FOOTPRINT+ Special 2 With Interviews From The Event
Jun 21 2022
FOOTPRINT+ Special 2 With Interviews From The Event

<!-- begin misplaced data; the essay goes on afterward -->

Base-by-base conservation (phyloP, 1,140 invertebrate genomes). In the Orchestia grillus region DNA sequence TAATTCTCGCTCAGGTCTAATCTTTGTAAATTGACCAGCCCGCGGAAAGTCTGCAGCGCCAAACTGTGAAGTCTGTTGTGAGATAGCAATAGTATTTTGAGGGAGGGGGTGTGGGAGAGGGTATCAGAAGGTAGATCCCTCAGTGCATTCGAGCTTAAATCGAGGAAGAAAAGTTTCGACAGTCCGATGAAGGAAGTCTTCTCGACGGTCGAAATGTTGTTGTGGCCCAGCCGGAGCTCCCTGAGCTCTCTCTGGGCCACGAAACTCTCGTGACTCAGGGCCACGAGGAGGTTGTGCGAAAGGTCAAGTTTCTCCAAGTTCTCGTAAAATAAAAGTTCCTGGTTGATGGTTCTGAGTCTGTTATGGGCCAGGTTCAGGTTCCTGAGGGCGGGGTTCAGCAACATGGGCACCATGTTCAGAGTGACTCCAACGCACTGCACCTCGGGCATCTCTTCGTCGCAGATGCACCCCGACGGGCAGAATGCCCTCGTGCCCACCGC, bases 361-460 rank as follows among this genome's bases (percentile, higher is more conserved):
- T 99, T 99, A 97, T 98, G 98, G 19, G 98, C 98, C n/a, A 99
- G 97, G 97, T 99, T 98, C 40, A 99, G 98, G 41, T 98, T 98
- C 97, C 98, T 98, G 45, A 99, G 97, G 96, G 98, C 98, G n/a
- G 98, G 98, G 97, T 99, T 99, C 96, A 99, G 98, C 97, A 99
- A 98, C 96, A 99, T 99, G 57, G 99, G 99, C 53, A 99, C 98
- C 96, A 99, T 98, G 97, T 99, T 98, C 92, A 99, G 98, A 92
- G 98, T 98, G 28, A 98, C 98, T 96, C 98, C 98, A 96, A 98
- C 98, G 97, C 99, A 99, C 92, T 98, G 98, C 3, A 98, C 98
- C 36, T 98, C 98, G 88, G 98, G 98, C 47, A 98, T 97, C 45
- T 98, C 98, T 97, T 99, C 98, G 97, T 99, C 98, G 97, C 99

Pete the Builder and Steve Randall along with this special’s guests are transporting you back to Footprint+! And if you weren’t there, this is a great way to be in the know!Pete the Builder spoke to Wendy Bishop of Architype about retrofitting and the Entopia BuildingWendy Bishop is an associate of Architype and Passivhaus designer. She was a keynote speaker at the event. Her talk was entitled Retrofitting a historic building: CISL’s Entopia Building." What might work for a 1930’s building like the Entopia Building in Cambridge won’t work for a 1980s built school up in Scotland." Read more on our episode page here.Next up Steve Randall spoke to Catherine Dewar and David Tomback from Historic England about the importance of reusing old buildings.".. the three days have really brought into focus the importance of reusing buildings and the carbon that’s embodied in those buildings. Of course, we represent Historic England, so we would say that’s important.But it’s been a joy to hear everybody else saying it. We’ve been talking about this, haven’t we for years? And it’s just a joy to hear everybody else, recognising the importance of doing that, for really important reasons."Our next guests are two young people in the Construction industry, Shane Orme and Serena Gugliotta of WSP. Pete the Builder spoke to both about the goal of net zero and the importance of collaboration in order to achieve it."But I think that the biggest point here is that we as consultants, can do more than just advising. We can really push for a circular economy and all these concepts that we’re discussing today. Because it’s a really collaborative approach, the one we have to push forward. And so we’re doing our best to work together."Steve Randall spoke to Sophie Cole of Mikhail Riches next about retrofitting and achieving zero carbon housing at a scale.Sophie Cole is a senior architect at Mikhail Riches. She specialises in housing design and her priority lies in sustainability. She believes that now clients are demanding a green agenda, and everyone is on the same page to achieve it." Now our clients are asking us to do it, whereas before I think we felt that sometimes you had to push a green agenda."Next Pete the Builder talks to Steve Hearn, the Chief Executive Officer at Mid Group about using timber wood in constructionMid Group is a dynamic Construction, Investment and Development company, focused on providing enhanced value to its clients and partners. "I think the answer is probably not doing enough. There’s more we can do but we are constrained by legislation and the market conditions."Read more on our episode page here.The penultimate interview on this second special episode is Steve Randall speaking to Paul Lincoln, Editor from LandscapeThe Landscape Institute is the body that represents landscape architects in the UK. With over 6000 members consisting of landscape designers, landscape managers and landscape planners or students. "Landscape archiConstructive Voices: Inspiring change within the construction industry and related sectorsFollow Constructive Voices on:LinkedInTwitterFacebookRequest a media pack: jackie@constructive-voices.com